Huge Victory For Religious Organizations’ Right To Select Their Leaders | American Center for Law and Justice

Victory For Religious Organization

By ACLJ.org1423158535092

Today, the Sixth Circuit issued an opinion in favor of our client, InterVarsity Christian Fellowship, USA (IVCF), upholding a religious organization’s First Amendment right to select ministers and spiritual leaders free from governmental inference. The decision is a huge victory for religious liberties and puts to rest the unsettled issue of whether the protections afforded a religious organization to choose its own ministers– the ministerial exception – can be waived or set aside. The opinion is the first issued by the Sixth Circuit regarding the ministerial exception since the Supreme Court’s decision in Hosanna-Tabor Evangelical Lutheran Church and School v. EEOC which affirmed that it is “impermissible for the government to contradict a church’s determination of who can act as its ministers.”

In our case, the Sixth Circuit adopted our argument that the ministerial exception can never be waived by a religious organization, foreclosing the possibility for a disgruntled employee to pursue a claim against a religious organization under a theory of waiver. The Court explained that because “[b]oth Religion Clauses bar the government from interfering with a religious organization’s decisions as to who will serve as ministers . . . It is impermissible for the government to contradict a church’s determination of who can act as its ministers. This reasoning . . . does not allow for a situation in which a church could explicitly waive this protection.” The Court concluded that “the Constitution does not permit private parties to waive the First Amendment’s ministerial exception.” “The ministerial exception is a structural limitation imposed on the government by the Religion Clauses [of the First Amendment], a limitation that can never be waived.”

The Court also rejected the appellant’s arguments that our client, IVCF, should not be granted the protection of the ministerial exception for claims brought under state law. Again, the Court put to rest any opportunity for an employee to circumvent the ministerial exception through a state law claim, concluding that “[t]he ministerial exception is recognized in Michigan . . . but even if it were not, because the Establishment and Free Exercise Clauses apply to States through the Fourteenth Amendment by incorporation, the federal right would defeat any Michigan [or other state] statute that, as applied, violates the First Amendment.”

The Sixth Circuit is one of the first to hold that the ministerial exception cannot be waived. It is our hope that other courts will follow suit and uphold the right of religious groups to shape their own faith and mission through their appointments without interference from the government.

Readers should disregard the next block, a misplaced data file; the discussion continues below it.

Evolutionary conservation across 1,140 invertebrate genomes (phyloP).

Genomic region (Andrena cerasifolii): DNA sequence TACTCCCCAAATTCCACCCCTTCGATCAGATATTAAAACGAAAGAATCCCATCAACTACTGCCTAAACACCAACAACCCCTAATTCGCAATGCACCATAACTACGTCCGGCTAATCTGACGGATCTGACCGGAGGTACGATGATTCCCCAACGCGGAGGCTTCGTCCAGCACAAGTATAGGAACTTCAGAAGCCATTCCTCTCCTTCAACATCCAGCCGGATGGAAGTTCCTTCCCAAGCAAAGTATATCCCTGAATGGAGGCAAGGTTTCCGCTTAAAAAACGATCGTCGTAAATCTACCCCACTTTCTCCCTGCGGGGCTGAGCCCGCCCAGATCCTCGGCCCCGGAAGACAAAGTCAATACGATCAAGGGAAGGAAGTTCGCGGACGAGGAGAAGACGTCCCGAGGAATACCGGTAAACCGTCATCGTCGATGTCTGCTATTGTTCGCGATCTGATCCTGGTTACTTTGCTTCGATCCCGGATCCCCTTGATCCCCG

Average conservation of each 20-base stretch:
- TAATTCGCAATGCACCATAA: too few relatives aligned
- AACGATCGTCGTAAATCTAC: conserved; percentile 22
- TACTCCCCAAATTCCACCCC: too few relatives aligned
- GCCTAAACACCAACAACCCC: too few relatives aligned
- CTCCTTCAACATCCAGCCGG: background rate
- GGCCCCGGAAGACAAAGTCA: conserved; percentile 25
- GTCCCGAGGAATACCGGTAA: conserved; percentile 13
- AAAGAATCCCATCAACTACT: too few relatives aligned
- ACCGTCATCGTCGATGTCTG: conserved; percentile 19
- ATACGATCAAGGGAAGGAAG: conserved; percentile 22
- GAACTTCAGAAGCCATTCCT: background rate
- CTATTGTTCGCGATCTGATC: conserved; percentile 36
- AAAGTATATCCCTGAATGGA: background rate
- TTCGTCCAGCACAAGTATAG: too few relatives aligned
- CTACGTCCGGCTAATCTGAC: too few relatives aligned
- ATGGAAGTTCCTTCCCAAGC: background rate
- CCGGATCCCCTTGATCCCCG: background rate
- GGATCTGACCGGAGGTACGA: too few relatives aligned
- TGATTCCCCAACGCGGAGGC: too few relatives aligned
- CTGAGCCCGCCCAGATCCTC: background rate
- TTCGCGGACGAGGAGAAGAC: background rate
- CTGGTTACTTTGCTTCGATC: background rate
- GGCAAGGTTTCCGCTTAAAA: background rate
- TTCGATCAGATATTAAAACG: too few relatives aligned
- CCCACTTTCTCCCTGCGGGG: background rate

This article is written by ACLJ Attorney Abigail Southerland

The ACLJ Is in Court Fighting Against Government Overreach

By Jordan Sekulow1626463283920

In the City of Ocala, Florida, we are currently in a legal battle at the Eleventh Circuit Court of Appeals over a flawed federal district ruling declaring that government officials can no longer encourage citizens to pray amid a difficult time in their community and volunteer chaplains can no...

read more

ACLJ Appeals Ruling Finding Support for Prayer Vigil Unconstitutional

By Abigail A. Southerland1625749140000

Last week, and just before the celebration of our nation’s Declaration of Independence, the ACLJ filed our opening brief on behalf of the City of Ocala, Florida, in the Eleventh Circuit Court of Appeals to preserve our first freedom: religious liberty . Specifically, we are challenging a district...

read more

School Backs Down After Confiscating 2nd Grader's Bible at School

By Francis J. Manion1622638740000

A little girl had her Bible confiscated by school officials. How could this still be happening in America? From our founding in 1990, the American Center for Law and Justice (ACLJ) has been at the forefront of defending the First Amendment rights of students to pray, evangelize, read their Bibles,

read more

California Finally Capitulates and Lifts Worship Ban on Churches

By Abigail A. Southerland1619725946069

This week – approximately ten (10) months following implementation of an outright ban on worship in churches – California has finally lifted the unconstitutional restriction. As you might recall, on July 1, 2020, California issued a mandate that places of worship “must therefore discontinue singing...

read more

American Center for Law and Justice | Washington D.C. | Copyright © 2021, ACLJ | Privacy & Security Policy | Annual Report

The ACLJ is an organization dedicated to the defense of constitutional liberties secured by law.

Visit to submit a legal help request. All legal requests submitted via any other method cannot be answered.

Through our $1 Million Matching Challenge, all gifts will be doubled, dollar-for-dollar, up to the online daily total.

American Center for Law and Justice is a d/b/a for Christian Advocates Serving Evangelism, Inc., a tax-exempt, not-for-profit, religious corporation as defined under Section 501(c)(3) of the Internal Revenue Code, specifically dedicated to the ideal that religious freedom and freedom of speech are inalienable, God-given rights. The Center's purpose is to engage legal, legislative and cultural issues by implementing an effective strategy of advocacy, education and litigation to ensure that those rights are protected under the law. The organization has participated in numerous cases before the Supreme Court, Federal Court of Appeals, Federal District Courts, and various state courts regarding freedom of religion and freedom of speech. Your gift is very much appreciated and fully deductible as a charitable contribution. A copy of our latest financial report may be obtained by writing to us at P.O. Box 90555, Washington, DC 20090-0555.